recruitment placements

As recession hits the world market, and the global pandemic continues to be a fearful presence, hiring has taken a backstep in a majority of companies. Yet, as placement season rolls around, and talented freshers are on the outlook for a job, few companies want to pass over the opportunity to employ these fresh minds for their own projects. Technical and soft skills have to go hand in hand for being a successful employee, yet several HR panels often fall short of checking the necessary technical qualifications of candidates, leading to wrong hires or other issues later on.

How can this problem be solved?

A specific interview or exam based solely on coding is a step in the right direction. Focussing on the specific technical abilities of each candidate allows for full freedom to check out their limits and boundaries, as well as how well they operate in their comfort zone.

For coding, an exam makes it clear as to how a potential employee might perform under duress, time their performance and unbiasedly access their results. This also gives the candidate an edge to showcase their prominent skills in an actual platform instead of verbal or theoretical questions about the same.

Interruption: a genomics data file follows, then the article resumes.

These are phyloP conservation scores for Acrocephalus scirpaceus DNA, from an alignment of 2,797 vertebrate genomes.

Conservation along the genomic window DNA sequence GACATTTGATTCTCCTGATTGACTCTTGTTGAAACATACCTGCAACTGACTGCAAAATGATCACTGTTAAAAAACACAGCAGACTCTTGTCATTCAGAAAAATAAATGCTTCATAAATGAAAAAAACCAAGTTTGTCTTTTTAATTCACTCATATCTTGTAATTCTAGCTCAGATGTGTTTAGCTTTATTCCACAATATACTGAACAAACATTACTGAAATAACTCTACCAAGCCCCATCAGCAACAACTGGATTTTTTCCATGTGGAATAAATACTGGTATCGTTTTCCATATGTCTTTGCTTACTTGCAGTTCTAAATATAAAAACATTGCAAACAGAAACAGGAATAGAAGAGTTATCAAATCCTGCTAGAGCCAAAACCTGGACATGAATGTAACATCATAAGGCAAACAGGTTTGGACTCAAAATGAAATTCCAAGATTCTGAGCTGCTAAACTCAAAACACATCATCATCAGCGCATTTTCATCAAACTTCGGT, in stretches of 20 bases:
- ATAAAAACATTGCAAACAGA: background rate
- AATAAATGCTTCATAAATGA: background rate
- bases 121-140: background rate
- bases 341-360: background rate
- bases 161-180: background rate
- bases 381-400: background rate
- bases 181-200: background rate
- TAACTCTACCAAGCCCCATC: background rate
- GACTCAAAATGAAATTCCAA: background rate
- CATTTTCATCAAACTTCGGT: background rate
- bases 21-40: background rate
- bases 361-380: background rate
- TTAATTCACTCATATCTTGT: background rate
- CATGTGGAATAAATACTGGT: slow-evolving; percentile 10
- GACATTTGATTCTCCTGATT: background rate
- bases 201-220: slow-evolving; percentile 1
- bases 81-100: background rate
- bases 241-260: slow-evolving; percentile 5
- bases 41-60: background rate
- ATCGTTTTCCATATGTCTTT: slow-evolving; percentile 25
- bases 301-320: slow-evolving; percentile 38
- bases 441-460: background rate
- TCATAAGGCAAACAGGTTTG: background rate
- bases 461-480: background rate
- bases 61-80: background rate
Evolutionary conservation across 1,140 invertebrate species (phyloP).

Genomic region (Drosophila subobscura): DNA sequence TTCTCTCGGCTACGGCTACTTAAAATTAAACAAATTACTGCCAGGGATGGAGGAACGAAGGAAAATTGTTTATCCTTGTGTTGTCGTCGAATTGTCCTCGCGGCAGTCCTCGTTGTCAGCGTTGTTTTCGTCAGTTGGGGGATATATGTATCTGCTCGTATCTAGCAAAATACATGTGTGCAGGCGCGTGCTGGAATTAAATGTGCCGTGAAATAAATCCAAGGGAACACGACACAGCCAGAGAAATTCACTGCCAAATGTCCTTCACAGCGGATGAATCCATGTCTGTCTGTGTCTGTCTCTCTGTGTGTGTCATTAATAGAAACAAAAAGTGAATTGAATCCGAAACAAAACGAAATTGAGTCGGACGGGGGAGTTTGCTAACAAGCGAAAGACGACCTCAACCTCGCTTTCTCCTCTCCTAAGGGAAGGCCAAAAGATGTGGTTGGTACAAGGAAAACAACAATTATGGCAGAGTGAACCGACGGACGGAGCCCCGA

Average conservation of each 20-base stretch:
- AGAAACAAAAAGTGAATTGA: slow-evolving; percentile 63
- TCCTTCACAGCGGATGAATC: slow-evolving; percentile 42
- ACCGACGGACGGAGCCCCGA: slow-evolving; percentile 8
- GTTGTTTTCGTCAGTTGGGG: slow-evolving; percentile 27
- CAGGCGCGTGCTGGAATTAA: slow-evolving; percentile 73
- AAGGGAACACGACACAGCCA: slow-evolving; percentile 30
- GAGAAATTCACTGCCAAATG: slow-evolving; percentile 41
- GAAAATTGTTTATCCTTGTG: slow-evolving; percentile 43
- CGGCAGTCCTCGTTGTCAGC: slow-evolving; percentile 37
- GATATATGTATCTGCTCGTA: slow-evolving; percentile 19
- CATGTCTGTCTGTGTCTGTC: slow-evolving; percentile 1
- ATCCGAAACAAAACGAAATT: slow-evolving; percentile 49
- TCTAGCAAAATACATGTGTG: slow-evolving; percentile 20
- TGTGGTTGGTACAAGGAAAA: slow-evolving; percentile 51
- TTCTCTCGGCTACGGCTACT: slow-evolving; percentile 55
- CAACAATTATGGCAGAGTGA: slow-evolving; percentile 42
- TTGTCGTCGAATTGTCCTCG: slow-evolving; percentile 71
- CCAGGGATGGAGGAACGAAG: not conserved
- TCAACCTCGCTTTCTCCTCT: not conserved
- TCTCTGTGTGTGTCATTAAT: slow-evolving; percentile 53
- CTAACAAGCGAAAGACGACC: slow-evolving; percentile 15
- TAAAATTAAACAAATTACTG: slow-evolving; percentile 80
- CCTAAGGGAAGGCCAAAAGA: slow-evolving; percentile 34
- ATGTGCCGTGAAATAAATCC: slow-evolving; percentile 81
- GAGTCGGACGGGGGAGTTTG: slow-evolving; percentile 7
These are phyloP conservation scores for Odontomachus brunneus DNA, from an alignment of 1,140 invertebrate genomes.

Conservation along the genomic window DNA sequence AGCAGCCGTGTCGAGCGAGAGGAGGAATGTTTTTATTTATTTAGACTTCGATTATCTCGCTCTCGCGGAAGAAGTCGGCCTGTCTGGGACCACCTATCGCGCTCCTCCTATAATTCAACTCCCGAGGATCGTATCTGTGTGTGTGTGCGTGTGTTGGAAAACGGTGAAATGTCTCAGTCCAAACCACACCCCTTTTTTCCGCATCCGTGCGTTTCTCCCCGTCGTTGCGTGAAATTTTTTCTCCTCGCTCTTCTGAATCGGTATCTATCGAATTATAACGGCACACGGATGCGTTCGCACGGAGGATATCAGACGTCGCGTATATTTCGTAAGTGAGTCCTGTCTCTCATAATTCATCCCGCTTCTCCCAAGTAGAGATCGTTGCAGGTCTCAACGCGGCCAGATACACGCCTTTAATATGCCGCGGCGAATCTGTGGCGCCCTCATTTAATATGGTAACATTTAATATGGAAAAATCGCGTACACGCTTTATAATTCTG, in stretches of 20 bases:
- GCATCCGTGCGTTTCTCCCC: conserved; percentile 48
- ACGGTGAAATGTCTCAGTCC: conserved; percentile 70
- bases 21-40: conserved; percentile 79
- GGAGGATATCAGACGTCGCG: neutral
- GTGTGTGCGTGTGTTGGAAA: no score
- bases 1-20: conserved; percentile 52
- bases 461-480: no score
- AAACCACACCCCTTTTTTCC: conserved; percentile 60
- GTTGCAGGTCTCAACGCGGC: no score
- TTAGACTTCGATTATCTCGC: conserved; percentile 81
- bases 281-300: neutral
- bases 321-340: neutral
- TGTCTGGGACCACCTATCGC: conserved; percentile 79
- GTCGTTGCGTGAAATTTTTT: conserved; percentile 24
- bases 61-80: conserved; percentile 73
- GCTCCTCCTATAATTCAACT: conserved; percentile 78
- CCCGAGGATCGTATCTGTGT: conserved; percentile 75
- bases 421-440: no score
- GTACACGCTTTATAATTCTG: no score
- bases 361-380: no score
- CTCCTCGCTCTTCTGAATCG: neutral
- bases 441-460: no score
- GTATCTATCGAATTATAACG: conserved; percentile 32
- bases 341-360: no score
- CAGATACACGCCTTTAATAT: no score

For non-coding related technical skills, it is impertinent to have different exams or testing procedures to properly evaluate the required skills. Having an expert in the field on the panel can help in this process.

Knowing exactly what you want in an employee makes it a lot easier to find someone who can fit that role perfectly. Shortlisting people who either have experience in that role, or skills suited to it, will make the whole process smoother, and the next steps less clunkier.

Discussing the exact roles of the position helps the employer and employee decide if they’re a perfect fit who can work seamlessly towards their shared goals, or if more searching is necessary. It also helps shorten the interview process, as only the specific technical roles are to be fitted.

It is always a good practise to learn details of previous jobs and projects of a potential employee. Diving into why they chose those, how they performed and in which capacity, how fast they grew and why they left- all the details are a good way to get a summary of their whole career, and evaluate how their technical skills are applied in real time projects.

Last, but not least, asking questions or giving a specific scenario to ascertain how someone would deal with a technical issue outside their comfort zone is a key to selecting candidates who can face difficulties head on, and how different issues can be managed.


These are only a few different processes that can be utilised to evaluate technical strengths of a person, and other innovative methods can also be utilised, like a hackathon, coding competition, timed project building, team activities, etc. In these trying times, when hiring has to become a more specific, pinpointed tactic to budget the company’s profits to the tee, tried and tested as well as newer ways to access the exact technical superiority of each candidate, are of utmost importance.

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